The Game World: TelonEdit

Vanguard is set in a high fantasy world called Telon, unusual among MMO worlds in that it is almost entirely persistent, with no instancing or load screens. Telon does not have "zones" in the manner of most fantasy MMOs, but there are discrete areas, sometimes called "chunks" which delineate content to some extent and serve to provide general geographical reference points. The world contains 19 playable races, many of which are drawn from or inspired by traditional high fantasy sources such as the work of J. R. R. Tolkien and the tabletop fantasy roleplaying game Dungeons & Dragons.


There are three "continents" on the world of Telon. Each is reachable by direct, contiguous travel from the other continents, via air or sea, or by NPC boat (with a load screen,) from the major ports of call.

Thestra – Thestra is a land resembling northern and eastern Europe, with mountains, wetlands, forests and misty, haunted coastlines. Thestra is home to the major cities of New Targonor, the human capital, Bordinar's Cleft, the mountain home of the Dwarves, and Leth Nurae, elegant home of the High Elves. The famous Ancient Port Warehouse raid area is located at the southwest end of Thestra, and the continent is home to several major dunegons, including the Fallen Lyceum, the Ruins of Vol Tuniel and Trengal Keep. Races native to Thestra include the medieval-styled Thestran Humans, High Elves, Dwarves, Lesser Giants, Halflings, Vulmane (wolflike humanoids) and Varanjar (Scandiavian-styled human barbarians).

Kojan – Kojan is an archiapelago with an Asiatic flavor, comprised of many small islands, some of which are utterly barren, while others are home to communities of inscrutable wizards and unusual races. Kojan only supports play up to roughly level 25. Races native to Kojan include the Kojani (Asian-styled humans), Half-Elves and Wood Elves (both of which also have an Asian flavor,) Raki (very short, fox-like humanoids), Goblins, and Orcs. Kojan hosts a number of dungeons including Lord Tsang's Tomb, Magi Hold and the Temple of Ghalnn, and is home to two major cities: Tawar Galan and Martok, island capital of the Orcs and Goblins.

Qalia - This southern continent (pronounced KAY-lee-uh) has an atmosphere reminiscent of the Middle East and North Africa, with great deserts and rugged mountains. Races native to Qalia include the Qaliathari (vaguely Arabian, desert-dwelling humans,) Mordebi (dark-skinned, African-styled humans,) Dark Elves, Gnomes, Kurashasa (tiger- or panther-like humanoids), and Varanthari (Turkic/Mongolian style human barbarians.) It is home to the major cities of Khal and Aghram and several significant dungeons and outdoor adventure areas, including the Coterie Infineum Sanctuary, Skawlra Rock, the Grotto of the Sea Hags and the Pantheon of the Ancients.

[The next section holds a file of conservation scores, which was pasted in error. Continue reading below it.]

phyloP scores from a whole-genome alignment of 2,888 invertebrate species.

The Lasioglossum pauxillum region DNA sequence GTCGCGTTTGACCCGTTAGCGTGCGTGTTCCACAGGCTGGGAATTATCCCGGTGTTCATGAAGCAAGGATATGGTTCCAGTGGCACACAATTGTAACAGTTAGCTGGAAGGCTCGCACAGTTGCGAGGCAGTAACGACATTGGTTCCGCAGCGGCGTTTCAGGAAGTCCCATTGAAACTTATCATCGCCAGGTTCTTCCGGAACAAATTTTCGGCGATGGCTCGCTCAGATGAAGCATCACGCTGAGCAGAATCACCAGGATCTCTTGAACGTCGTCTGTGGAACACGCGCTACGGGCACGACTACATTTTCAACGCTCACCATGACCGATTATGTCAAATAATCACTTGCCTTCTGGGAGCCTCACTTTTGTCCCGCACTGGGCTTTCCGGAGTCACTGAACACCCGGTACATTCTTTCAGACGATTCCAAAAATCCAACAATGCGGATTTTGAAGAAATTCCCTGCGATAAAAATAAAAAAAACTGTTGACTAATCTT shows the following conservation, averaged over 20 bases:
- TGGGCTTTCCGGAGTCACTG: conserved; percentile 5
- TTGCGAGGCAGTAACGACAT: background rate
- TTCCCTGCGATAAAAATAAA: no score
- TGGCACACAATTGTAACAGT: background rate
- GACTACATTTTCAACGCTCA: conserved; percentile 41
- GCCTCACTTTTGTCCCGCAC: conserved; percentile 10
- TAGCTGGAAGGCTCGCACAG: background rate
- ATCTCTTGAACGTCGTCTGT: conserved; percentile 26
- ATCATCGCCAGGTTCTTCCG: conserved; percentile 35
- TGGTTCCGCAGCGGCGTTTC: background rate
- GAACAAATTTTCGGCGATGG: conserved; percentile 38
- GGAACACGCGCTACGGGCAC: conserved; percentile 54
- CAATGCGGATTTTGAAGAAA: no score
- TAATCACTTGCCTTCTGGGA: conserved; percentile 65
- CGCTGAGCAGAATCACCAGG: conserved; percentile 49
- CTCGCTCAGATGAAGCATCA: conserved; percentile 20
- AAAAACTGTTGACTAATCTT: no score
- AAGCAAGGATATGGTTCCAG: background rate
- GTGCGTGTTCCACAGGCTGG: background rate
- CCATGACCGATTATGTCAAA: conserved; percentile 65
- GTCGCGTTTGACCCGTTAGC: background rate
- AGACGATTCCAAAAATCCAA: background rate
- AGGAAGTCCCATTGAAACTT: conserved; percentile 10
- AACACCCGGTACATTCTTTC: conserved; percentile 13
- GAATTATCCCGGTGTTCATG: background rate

There are two other noteworthy separate areas:

  • The Isle of Dawn - a trial and starting character area, separated from the other continents, contains only a single chunk (you cannot leave it except via the teleporter at the end of the main questline, or not at all if you are only on a trial account) but there are many hints that it is supposed to be part of Kojan (for example, crafting workorders and quests give Kojan faction, and the architectural sty;les of the island are Kojani.) The Isle of Dawn is a very popular area for starting new characters from normal accounts, since the area offers excellent quests and low-level equipment.
  • Lothenland - An icy continent initially conceived, but not in the game at release. It is unknown whether the development team plans to develop and release this area in the future.


There are various ways to travel through Telon, besides simple walking on land. Each of these serve different purposes.


The most common mounts are horses, present in the game from launch and purchasbale in certain settlements. The lowest-level, slowest mounts can be purchased at level 10, with faster versions unlocked and buyable at levels 20, 30 and 40. Characters can also buy camels, or complete quest chains to acquire various alternative mounts such as diplomatic horses, arena camels, or the Shadowhound and Unicorn special mounts. More recently, racial mounts have been introduced, in 19 variants, one for each race, and upgradeable to the best available nonflying mounts in the game. These are gained by achieving a certain amount of factional reputation with a racial city's faction; a character can acquire the faction mount for any race given effort. Flying mounts, the Griffin and Wyvern, are to be gained through city faction, a mechanism that has since been used for other unique equipment as well.